U.S. Pat. No. 4,013,787 discloses a piperazine based polymer in conditioning and shampoo compositions which may contain all nonionic surfactant or all anionic surfactant.
U.S. Pat. No. 4,671,895 teaches a liquid detergent composition containing an alcohol sulfate surfactant, a nonionic surfactant, a paraffin sulfonate surfactant, an alkyl ether sulfate surfactant and water but fails to disclose an alkyl polysaccharide surfactant.
U.S. Pat. No. 4,450,091 discloses high viscosity shampoo compositions containing a blend of an amphoteric betaine surfactant, a polyoxybutylene polyoxyethylene nonionic detergent, an anionic surfactant, a fatty acid alkanolamide and a polyoxyalkylene glycol fatty ester. But, none of the exemplified compositions contains an active ingredient mixture wherein the nonionic detergent is present in major proportion, probably due to the low foaming properties of the polyoxybutylene polyoxyethylene nonionic detergent.
U.S. Pat. No. 4,595,526 describes a composition comprising a nonionic surfactant, a betaine surfactant, an anionic surfactant and a C12 -C14 fatty acid monethanolamide foam stabilizer.
However, none of the above-cited patents discloses a microemulsion foaming, liquid detergent composition containing a nonionic surfactant, a supplementary high foaming anionic sulfonate surfactant, a betaine surfactant, and an ethoxylated alkyl ether sulfate surfactant and a water insoluble hydrocarbon or perfume as the essential ingredients, and the composition does not contain any HEDTA, amine oxide, fatty acid alkanolamides, abrasives, silicas, alkaline earth metal carbonates, alkyl glycine surfactant, cyclic imidinium surfactant, alkali metal carbonates or more than 3 wt% of a fatty acid or its salt thereof.
It has now been found that a microemulsion light duty liquid detergent can be formulated with a nonionic surfactant which has desirable cleaning properties, mildness to the human skin.
An object of this invention is to provide a novel microemulsion light duty liquid detergent composition containing a nonionic surfactant, a betaine surfactant, a sulfonate surfactant and an ethoxylated alkyl ether sulfate surfactant, wherein the composition does not contain any amine oxide, HEDTA, fatty acid alkanolamides, silicas, abrasives, alkali metal carbonates, alkaline earth metal carbonates, alkyl glycine surfactant, cyclic imidinium surfactant, or more than 3 wt. % of a fatty acid or salt thereof.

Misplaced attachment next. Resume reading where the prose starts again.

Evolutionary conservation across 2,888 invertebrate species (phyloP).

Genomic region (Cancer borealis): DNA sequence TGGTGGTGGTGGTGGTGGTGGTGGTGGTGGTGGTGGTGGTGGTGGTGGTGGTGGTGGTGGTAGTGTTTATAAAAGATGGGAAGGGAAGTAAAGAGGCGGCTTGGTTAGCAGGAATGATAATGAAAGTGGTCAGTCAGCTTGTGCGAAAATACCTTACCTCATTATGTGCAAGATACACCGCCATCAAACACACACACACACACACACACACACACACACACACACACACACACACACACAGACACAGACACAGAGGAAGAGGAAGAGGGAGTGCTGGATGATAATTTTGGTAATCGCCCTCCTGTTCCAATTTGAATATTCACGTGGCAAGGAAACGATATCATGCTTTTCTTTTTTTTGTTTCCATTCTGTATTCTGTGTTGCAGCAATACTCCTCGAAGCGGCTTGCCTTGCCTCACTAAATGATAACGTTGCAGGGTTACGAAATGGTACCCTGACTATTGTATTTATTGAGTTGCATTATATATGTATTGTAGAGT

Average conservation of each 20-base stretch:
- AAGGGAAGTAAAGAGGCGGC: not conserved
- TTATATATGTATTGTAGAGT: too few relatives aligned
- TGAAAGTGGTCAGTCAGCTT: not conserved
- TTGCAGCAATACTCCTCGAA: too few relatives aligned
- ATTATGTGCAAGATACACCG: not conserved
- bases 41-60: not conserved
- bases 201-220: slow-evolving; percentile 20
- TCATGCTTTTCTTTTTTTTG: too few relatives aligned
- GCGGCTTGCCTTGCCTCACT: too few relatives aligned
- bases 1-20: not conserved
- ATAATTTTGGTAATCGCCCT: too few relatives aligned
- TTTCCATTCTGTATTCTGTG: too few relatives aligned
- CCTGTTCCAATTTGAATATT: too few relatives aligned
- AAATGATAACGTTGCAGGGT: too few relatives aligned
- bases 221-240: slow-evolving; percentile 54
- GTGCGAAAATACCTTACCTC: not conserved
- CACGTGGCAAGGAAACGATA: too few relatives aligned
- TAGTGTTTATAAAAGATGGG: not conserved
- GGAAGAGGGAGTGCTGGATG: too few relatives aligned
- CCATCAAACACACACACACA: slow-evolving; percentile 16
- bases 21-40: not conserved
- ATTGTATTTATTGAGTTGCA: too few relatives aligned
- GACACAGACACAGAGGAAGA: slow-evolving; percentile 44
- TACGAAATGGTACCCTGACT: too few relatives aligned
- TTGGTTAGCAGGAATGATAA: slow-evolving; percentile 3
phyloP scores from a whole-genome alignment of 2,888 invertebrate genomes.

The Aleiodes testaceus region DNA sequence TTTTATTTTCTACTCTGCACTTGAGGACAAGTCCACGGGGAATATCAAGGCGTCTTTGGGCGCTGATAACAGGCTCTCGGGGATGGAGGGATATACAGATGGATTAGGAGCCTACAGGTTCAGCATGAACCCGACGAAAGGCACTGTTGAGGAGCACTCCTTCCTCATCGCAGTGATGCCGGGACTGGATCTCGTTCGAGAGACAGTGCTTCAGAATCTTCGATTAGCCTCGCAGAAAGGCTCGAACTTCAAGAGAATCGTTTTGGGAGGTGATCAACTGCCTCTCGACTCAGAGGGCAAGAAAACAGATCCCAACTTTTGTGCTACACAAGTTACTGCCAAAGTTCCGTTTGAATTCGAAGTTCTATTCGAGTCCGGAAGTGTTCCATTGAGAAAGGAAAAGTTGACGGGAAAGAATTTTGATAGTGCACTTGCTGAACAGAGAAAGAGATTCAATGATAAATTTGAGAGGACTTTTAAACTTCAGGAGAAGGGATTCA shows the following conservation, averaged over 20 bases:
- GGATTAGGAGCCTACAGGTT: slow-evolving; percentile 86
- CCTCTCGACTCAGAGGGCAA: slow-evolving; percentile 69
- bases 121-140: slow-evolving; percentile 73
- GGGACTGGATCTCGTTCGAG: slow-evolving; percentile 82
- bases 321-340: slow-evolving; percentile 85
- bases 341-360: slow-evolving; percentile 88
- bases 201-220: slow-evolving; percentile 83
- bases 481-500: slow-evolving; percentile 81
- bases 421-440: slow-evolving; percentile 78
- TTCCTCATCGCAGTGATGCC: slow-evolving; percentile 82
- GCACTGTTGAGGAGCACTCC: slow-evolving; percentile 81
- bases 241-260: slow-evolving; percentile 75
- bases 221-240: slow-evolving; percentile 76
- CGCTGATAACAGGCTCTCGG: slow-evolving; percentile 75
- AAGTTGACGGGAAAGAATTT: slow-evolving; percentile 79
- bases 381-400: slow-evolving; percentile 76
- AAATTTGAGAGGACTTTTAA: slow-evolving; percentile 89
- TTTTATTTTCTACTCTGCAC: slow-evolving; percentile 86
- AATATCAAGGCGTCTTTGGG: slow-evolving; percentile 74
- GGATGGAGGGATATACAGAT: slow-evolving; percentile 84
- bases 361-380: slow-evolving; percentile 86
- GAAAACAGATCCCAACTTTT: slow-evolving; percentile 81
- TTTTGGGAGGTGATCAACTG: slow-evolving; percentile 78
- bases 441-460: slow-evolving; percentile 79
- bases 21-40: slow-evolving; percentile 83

Another object of this invention is to provide a novel microemulsion light duty liquid detergent with desirable high foaming and cleaning properties which is mild to the human skin.
Additional objects, advantages and novel features of the invention will be set forth in part in the description which follows, and in part will become apparent to those skilled in the art upon examination of the following or may be learned by practice of the invention. The objects and advantages of the invention may be realized and attained by means of the instrumentalities and combinations particularly pointed out in the appended claims.
To achieve the foregoing and other objects and in accordance with the purpose of the present invention, as embodied and broadly described herein the novel, high foaming microemulsion light duty liquid detergent of this invention comprises four essential surfactants: a water soluble, ethoxylated, nonionic surfactant, a betaine surfactant, an ethoxylated alkyl ether sulfate surfactant and a sulfonate anionic surfactant as well as a cosurfactant, a hydrocarbon and water, wherein the composition does not contain any amine oxide, HEDTA, fatty acid alkanolamides, silicas, abrasives, alkali metal carbonates, alkaline earth metal carbonates, alkyl glycine surfactant, cyclic imidinium surfactant or more than 3 wt. % of a fatty acid or salt thereof.
The microemulsion light duty liquid compositions of the instant invention comprise approximately by weight:
(a) 14% to 24% of an alkali metal salt of a C12-18 paraffin sulfonate;
(b) 2% to 6% of an alkali metal salt of a C8-18 ethoxylated alkyl ether sulfate;
(c) 2% to 8% of a betaine surfactant;
(d) 4% to 12% of a nonionic surfactant;
(e) 1% to 10% of at least one solubilizing agent;
(f) 1% to 14% of at least one cosurfactant;
(g) 0 to 10% of a supplemental solubilizing agent;
(h) 1% to 8% of a water insoluble hydrocarbon, perfume, limonene, dipentene, terpineol and mixtures thereof; and
(i) the balance being water.
The nonionic surfactant is present in amounts of about 4 to 12%, preferably 4% to 10% by weight of the composition and provides superior performance in the removal of oily soil and mildness to human skin.
The water soluble nonionic surfactants utilized in this invention are commercially well known and include the primary aliphatic alcohol ethoxylates, secondary aliphatic alcohol ethoxylates, alkylphenol ethoxylates and ethylene-oxide-propylene oxide condensates on primary alkanols, such a Plurafacs (BASF) and condensates of ethylene oxide with sorbitan fatty acid esters such as the Tweens (ICI). The nonionic synthetic organic detergents generally are the condensation products of an organic aliphatic or alkyl aromatic hydrophobic compound and hydrophilic ethylene oxide groups. Practically any hydrophobic compound having a carboxy, hydroxy, amido, or amino group with a free hydrogen attached to the nitrogen can be condensed with ethylene oxide or with the polyhydration product thereof, polyethylene glycol, to form a water-soluble nonionic detergent. Further, the length of the polyethenoxy chain can be adjusted to achieve the desired balance between the hydrophobic and hydrophilic elements.